Assessment of social communication should be culturally sensitive and functional and involve the collaborative efforts of families, caregivers, classroom teachers, SLPs, special educators, psychologists, and other professionals as needed (e.g., vocational counselor). Assessment is sensitive to the wide range of acceptable social norms that exist within and across communities.
Consistent with the World Health Organization's (WHO) International Classification of Functioning, Disability and Health (ICF) framework (ASHA, 2016a; WHO, 2001), comprehensive assessment is conducted to identify and describe the following:
See ASHA's resource on the International Classification of Functioning, Disability, and Health (ICF) for examples of handouts featuring assessment data consistent with ICF.
Typically, SLPs assess the individual's ability to
Both formal and informal assessments are used to assess social communication skills. There are a few standardized tests specifically designed to assess social (pragmatic) language skills, and some comprehensive language tests include subtests that target these skills.
As with screening, competency-based tools, self-report questionnaires, and norm-referenced report measures (e.g., parent, teacher, and significant other) are frequently used. Analog tasks that mimic real-world situations and naturalistic observations can be used to gather information about an individual's communication skills in simulated social situations or in everyday social settings. See ASHA's resource on assessment tools, techniques, and data sources for general information about assessment options.
Assessment may result in
SLPs play an important role in the differential diagnosis of social communication disorder and ASD. Many times, older children no longer exhibit overt repetitive behaviors, interests, or activities. However, subtle repetitive patterns may still be present (e.g., patterns of speech or compulsive retracing over letters while writing). Accurate diagnosis is essential for planning effective intervention.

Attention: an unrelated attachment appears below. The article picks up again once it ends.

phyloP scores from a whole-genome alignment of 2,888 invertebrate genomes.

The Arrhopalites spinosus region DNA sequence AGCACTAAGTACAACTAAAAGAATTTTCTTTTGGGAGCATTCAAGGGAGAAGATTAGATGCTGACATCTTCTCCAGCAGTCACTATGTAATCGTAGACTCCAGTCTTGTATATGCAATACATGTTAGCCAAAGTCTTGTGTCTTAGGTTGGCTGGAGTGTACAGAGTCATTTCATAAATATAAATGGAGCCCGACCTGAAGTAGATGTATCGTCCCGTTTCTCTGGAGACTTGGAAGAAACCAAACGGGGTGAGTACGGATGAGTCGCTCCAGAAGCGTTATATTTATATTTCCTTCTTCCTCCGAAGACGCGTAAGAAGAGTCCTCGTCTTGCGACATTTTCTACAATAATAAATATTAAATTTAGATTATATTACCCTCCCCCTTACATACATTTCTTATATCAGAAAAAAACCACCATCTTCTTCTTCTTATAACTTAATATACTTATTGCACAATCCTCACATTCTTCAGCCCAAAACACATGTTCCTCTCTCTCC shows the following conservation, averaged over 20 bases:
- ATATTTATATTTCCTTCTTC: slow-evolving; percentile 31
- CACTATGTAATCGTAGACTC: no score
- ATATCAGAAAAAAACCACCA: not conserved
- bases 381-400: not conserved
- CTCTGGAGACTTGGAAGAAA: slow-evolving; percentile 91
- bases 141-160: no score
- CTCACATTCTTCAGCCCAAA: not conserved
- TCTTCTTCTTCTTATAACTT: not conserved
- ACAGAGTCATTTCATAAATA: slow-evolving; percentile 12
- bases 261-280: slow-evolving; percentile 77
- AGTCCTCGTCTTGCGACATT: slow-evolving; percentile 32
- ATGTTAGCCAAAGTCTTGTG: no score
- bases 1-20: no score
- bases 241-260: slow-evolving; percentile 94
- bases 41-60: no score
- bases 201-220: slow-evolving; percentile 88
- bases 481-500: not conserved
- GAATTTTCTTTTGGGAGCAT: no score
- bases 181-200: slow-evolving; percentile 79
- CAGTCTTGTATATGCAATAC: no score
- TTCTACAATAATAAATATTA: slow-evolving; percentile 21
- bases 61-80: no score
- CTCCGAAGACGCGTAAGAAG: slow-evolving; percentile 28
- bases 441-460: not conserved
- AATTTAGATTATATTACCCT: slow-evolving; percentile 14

Assessment of social communication skills takes into consideration the individual's age, cultural norms and values, and expected stage of development. See ASHA's resource on social communication benchmarks [PDF] for age-specific social communication skills. See also ASHA's Practice Portal page on Cultural Competence.
When assessing social communication skills in individuals who are deaf or hard of hearing, it is important to consider the age of onset and the duration of hearing loss, as these factors play a role in the development of language and communication skills.
As mandated by the Individuals with Disabilities Education Improvement Act (IDEA, 2004), SLPs should avoid applying a priori (theory-based) criteria (e.g., discrepancies between cognitive abilities and communication functioning, chronological age, or diagnosis) in making decisions on eligibility for services in the schools.
Due to the pervasive nature of social communication impairments, children and adolescents with social communication disorder are eligible for speech-language pathology services, regardless of cognitive abilities or performance on standardized testing of formal language skills. See ASHA's resources on cognitive referencing.
Coding for social communication disorder can be complicated. For guidance, refer to the DSM-5 (APA, 2013) as well as ASHA's resources on billing and reimbursement and speech-language pathology billing codes.